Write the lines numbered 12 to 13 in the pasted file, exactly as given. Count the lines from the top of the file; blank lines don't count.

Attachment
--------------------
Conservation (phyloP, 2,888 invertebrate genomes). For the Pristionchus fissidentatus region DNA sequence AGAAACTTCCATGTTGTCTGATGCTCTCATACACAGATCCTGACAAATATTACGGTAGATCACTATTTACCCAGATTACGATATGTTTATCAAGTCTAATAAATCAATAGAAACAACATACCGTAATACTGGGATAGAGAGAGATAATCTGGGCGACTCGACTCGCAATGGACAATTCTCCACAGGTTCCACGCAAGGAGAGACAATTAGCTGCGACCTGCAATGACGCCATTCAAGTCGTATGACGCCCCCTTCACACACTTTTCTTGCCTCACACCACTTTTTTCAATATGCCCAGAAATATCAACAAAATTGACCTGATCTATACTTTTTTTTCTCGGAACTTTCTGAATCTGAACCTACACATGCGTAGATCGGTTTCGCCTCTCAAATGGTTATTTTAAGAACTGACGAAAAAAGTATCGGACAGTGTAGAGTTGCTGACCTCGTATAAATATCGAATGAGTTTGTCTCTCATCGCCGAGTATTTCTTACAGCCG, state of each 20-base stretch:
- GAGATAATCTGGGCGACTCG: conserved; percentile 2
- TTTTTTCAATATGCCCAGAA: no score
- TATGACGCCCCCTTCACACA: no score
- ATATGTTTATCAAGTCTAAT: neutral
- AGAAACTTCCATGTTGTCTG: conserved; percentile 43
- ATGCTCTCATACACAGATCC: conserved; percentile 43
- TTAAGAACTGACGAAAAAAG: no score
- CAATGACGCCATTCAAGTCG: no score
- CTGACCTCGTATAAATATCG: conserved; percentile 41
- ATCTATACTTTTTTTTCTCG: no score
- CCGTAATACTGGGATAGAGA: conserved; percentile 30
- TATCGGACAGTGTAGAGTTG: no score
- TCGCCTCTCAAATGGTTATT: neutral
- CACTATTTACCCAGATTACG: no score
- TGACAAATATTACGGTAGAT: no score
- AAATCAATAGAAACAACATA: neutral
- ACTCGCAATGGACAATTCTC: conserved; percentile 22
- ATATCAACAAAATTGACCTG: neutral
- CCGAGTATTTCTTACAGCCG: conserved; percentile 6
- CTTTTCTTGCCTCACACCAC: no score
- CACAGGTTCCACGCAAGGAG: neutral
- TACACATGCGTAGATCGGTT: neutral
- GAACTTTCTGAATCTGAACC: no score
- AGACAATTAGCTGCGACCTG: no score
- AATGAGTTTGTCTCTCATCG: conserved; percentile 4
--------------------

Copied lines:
- CCGTAATACTGGGATAGAGA: conserved; percentile 30
- TATCGGACAGTGTAGAGTTG: no score